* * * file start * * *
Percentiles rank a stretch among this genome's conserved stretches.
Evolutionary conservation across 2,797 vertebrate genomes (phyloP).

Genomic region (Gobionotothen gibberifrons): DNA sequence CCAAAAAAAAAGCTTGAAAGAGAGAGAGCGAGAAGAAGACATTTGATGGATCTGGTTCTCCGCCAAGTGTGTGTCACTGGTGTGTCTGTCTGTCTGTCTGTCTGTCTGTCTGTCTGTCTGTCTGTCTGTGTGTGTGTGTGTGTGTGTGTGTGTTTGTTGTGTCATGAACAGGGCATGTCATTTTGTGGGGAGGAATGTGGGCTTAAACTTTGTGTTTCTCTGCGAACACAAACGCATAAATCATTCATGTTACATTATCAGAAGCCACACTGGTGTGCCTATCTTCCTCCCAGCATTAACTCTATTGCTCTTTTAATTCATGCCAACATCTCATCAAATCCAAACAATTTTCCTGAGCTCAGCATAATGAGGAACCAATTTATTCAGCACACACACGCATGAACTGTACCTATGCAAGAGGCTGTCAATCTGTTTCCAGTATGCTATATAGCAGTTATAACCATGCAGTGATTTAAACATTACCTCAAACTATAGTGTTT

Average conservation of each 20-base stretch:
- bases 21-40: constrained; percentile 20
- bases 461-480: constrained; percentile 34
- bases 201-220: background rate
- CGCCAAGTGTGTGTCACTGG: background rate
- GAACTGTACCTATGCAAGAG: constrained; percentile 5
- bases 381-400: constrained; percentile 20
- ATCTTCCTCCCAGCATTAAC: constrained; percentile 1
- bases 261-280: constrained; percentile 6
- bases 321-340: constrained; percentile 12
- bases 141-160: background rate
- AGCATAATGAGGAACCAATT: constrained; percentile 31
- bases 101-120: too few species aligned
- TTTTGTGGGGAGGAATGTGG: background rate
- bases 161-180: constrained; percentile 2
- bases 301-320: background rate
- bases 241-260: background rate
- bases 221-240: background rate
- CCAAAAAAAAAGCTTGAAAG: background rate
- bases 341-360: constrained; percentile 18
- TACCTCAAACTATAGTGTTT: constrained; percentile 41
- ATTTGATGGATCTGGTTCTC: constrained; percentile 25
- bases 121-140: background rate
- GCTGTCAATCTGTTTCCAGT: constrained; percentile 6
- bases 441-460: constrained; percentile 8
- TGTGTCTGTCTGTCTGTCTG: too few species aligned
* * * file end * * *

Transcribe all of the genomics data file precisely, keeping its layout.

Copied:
Percentiles rank a stretch among this genome's conserved stretches.
Evolutionary conservation across 2,797 vertebrate genomes (phyloP).

Genomic region (Gobionotothen gibberifrons): DNA sequence CCAAAAAAAAAGCTTGAAAGAGAGAGAGCGAGAAGAAGACATTTGATGGATCTGGTTCTCCGCCAAGTGTGTGTCACTGGTGTGTCTGTCTGTCTGTCTGTCTGTCTGTCTGTCTGTCTGTCTGTCTGTGTGTGTGTGTGTGTGTGTGTGTGTTTGTTGTGTCATGAACAGGGCATGTCATTTTGTGGGGAGGAATGTGGGCTTAAACTTTGTGTTTCTCTGCGAACACAAACGCATAAATCATTCATGTTACATTATCAGAAGCCACACTGGTGTGCCTATCTTCCTCCCAGCATTAACTCTATTGCTCTTTTAATTCATGCCAACATCTCATCAAATCCAAACAATTTTCCTGAGCTCAGCATAATGAGGAACCAATTTATTCAGCACACACACGCATGAACTGTACCTATGCAAGAGGCTGTCAATCTGTTTCCAGTATGCTATATAGCAGTTATAACCATGCAGTGATTTAAACATTACCTCAAACTATAGTGTTT

Average conservation of each 20-base stretch:
- bases 21-40: constrained; percentile 20
- bases 461-480: constrained; percentile 34
- bases 201-220: background rate
- CGCCAAGTGTGTGTCACTGG: background rate
- GAACTGTACCTATGCAAGAG: constrained; percentile 5
- bases 381-400: constrained; percentile 20
- ATCTTCCTCCCAGCATTAAC: constrained; percentile 1
- bases 261-280: constrained; percentile 6
- bases 321-340: constrained; percentile 12
- bases 141-160: background rate
- AGCATAATGAGGAACCAATT: constrained; percentile 31
- bases 101-120: too few species aligned
- TTTTGTGGGGAGGAATGTGG: background rate
- bases 161-180: constrained; percentile 2
- bases 301-320: background rate
- bases 241-260: background rate
- bases 221-240: background rate
- CCAAAAAAAAAGCTTGAAAG: background rate
- bases 341-360: constrained; percentile 18
- TACCTCAAACTATAGTGTTT: constrained; percentile 41
- ATTTGATGGATCTGGTTCTC: constrained; percentile 25
- bases 121-140: background rate
- GCTGTCAATCTGTTTCCAGT: constrained; percentile 6
- bases 441-460: constrained; percentile 8
- TGTGTCTGTCTGTCTGTCTG: too few species aligned